Molecular Hydrogen and its Role in Respiratory Diseases

Molecular Hydrogen and its Role in Respiratory Diseases

Molecular Hydrogen and its Role in Respiratory Diseases

Molecular Hydrogen and its Role in Respiratory Diseases


Hydrogen, an inert gas, has been utilised to help deep divers prevent oxygen deprivation. (Gardette and Delauze, 1996). It was discovered in 2007 that inhaled hydrogen had genuine protection against brain damage caused by ischemia and reperfusion because of its anti-inflammatory and anti-apoptotic properties (Fukuda et al., 2007). This report generated tremendous interest internationally. The anti-oxidation (Ji et al., 2010), anti-inflammatory (Kajiya et al., 2009), anti-apoptotic (Cai et al., 2008) characteristics of H2 have been examined relative to its therapeutic impact on a variety of disorders. Hydrogen in its diatomic form is quite a small molecule that dissipates rapidly in whole body as well as all the cells, and its impact is quite week that it doesn’t interfere with redox events of metabolism or the pathways of cell signaling. As a consequence of this, it has the potential to be an effective and risk-free antioxidant for respiratory illnesses. Inhalation, which is by far the most common method of drug administration, is regarded as the most effective approach to treating asthma. Ischemic heart disease (Hayashida et al., 2008) stroke (Cui et al., 2016), acute lung damage (Kohama et al., 2015) and inflammatory bowel illness (Kajiya et al., 2009) have been shown to benefit from or be protected through the H2 gas inhaling approach, as data has accumulated in recent years.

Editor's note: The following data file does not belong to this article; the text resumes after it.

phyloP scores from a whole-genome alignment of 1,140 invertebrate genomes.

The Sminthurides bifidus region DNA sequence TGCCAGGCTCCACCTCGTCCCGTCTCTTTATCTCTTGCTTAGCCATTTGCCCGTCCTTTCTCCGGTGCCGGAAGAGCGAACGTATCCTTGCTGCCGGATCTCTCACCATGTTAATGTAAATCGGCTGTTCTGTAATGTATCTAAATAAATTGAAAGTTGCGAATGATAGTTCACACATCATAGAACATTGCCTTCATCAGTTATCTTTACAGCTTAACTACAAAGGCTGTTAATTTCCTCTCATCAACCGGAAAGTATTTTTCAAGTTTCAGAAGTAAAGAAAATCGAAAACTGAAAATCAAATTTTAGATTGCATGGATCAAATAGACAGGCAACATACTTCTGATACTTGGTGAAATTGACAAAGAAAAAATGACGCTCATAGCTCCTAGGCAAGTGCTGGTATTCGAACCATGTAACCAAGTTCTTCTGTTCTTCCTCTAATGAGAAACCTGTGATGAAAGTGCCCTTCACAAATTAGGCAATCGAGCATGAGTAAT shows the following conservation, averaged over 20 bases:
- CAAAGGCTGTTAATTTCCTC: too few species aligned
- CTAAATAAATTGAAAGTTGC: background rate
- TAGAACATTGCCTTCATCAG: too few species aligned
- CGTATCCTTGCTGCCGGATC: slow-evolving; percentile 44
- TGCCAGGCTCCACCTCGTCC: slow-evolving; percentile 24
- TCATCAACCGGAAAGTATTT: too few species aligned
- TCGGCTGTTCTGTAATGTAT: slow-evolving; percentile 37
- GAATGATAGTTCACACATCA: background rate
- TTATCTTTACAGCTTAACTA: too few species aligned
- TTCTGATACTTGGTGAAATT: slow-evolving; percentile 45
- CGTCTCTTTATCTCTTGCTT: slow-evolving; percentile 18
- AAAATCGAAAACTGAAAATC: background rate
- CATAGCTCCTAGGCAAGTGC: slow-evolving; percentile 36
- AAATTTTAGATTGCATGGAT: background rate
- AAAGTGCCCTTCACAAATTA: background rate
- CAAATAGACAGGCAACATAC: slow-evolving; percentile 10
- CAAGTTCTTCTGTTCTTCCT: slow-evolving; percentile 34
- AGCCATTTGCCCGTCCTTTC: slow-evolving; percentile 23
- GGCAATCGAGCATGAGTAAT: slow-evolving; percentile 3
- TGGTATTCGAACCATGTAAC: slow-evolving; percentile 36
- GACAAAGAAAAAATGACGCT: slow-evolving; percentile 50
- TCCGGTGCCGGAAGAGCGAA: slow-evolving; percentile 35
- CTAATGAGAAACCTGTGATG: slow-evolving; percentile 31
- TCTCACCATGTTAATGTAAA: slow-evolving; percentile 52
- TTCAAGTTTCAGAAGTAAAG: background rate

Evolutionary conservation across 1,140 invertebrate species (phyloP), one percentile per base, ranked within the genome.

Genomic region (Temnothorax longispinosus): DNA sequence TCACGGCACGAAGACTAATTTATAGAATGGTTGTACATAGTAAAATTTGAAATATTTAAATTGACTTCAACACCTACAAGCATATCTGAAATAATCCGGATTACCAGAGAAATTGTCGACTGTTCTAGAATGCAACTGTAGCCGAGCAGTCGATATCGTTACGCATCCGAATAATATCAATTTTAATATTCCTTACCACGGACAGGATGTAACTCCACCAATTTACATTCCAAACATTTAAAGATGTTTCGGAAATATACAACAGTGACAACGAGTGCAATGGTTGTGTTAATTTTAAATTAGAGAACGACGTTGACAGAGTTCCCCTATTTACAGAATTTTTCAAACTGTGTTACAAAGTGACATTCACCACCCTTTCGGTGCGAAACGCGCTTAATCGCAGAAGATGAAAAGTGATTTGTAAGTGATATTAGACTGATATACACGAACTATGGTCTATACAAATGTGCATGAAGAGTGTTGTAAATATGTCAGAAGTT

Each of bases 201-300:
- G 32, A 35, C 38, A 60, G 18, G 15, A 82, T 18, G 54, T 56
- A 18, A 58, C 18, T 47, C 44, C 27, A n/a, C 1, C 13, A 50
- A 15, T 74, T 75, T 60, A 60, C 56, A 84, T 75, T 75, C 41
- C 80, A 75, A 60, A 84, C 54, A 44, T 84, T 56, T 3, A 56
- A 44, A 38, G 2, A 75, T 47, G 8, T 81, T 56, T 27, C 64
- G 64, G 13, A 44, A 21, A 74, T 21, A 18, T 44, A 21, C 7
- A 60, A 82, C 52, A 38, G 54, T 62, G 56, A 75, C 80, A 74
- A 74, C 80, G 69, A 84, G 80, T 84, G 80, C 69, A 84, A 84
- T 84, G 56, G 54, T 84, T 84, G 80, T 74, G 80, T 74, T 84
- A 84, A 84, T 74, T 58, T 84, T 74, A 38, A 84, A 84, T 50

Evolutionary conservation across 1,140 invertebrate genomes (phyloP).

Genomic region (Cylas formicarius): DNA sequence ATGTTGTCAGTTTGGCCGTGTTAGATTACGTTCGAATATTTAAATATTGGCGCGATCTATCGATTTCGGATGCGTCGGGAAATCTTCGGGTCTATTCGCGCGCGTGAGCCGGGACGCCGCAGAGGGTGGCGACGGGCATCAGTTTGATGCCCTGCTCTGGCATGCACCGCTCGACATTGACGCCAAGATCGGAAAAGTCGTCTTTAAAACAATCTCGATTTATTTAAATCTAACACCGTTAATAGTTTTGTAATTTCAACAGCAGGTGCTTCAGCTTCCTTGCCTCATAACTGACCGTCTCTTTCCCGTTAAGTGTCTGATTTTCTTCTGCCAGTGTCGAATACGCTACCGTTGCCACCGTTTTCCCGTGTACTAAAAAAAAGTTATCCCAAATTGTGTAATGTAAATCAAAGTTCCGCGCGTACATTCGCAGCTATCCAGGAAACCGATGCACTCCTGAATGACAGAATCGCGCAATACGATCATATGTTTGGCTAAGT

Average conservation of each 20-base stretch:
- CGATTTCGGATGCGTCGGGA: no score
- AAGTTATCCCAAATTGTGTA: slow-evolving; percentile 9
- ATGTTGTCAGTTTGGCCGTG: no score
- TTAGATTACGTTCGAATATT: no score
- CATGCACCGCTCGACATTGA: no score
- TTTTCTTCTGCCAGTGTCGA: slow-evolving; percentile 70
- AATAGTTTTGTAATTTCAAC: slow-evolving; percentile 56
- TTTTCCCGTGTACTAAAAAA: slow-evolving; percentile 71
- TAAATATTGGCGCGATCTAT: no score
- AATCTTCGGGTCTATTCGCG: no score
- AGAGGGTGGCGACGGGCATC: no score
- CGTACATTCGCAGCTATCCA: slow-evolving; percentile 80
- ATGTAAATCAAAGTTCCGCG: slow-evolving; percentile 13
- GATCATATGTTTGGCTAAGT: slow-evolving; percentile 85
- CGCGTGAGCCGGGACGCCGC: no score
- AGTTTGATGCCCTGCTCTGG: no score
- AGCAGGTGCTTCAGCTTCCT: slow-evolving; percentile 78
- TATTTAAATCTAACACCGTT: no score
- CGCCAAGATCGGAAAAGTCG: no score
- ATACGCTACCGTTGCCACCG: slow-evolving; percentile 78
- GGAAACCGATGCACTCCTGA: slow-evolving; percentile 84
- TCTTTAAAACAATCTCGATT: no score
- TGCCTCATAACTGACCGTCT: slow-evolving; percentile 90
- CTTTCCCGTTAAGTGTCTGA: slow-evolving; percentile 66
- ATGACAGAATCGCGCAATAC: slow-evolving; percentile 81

The lungs are the major organ that are responsible for exchanging gases with the rest of the circulatory system and the surrounding environment. They are continuously being exposed to a variety of potentially harmful external stimuli, including bacteria, viruses, and other germs, cigarette smoke, and airborne particulate matter, as they are breathing in and out. Injuries to the lungs, including respiratory and lung disorders, are frequently the result of either short-term or prolonged contact to these hazardous compounds.

Molecular Hydrogen- A Brief Introduction:

Hydrogen molecules are odorless, tasteless, and colorless, and their solubility in water is quite low. In mammalian cells, under the conditions of physiological activity, it is regarded to be non-active. Certain types of bacteria are capable, through the process of enzymatic catalysis, of extracting energy and electrons from molecular hydrogen. In addition, the anaerobic metabolism of bacteria results in the production of molecular hydrogen. Genes that code for enzymes containing iron or nickel that are required to speed up processes. These enzymes are necessary (Fritsch, Lenz and Friedrich, 2013). Molecular hydrogen, on the other hand, has just come to be seen as a unique physiologically appropriate molecule with significantly important applications. A group of scientists found that the selective quenching of hydroxyl free radical (OH) and per-oxy-nitrite ion is brought about by inhaling of 1-4% molecular hydrogen. This results in a considerable improvement in injury caused by oxidative stress produced by different ischemia of cerebral areas of brain.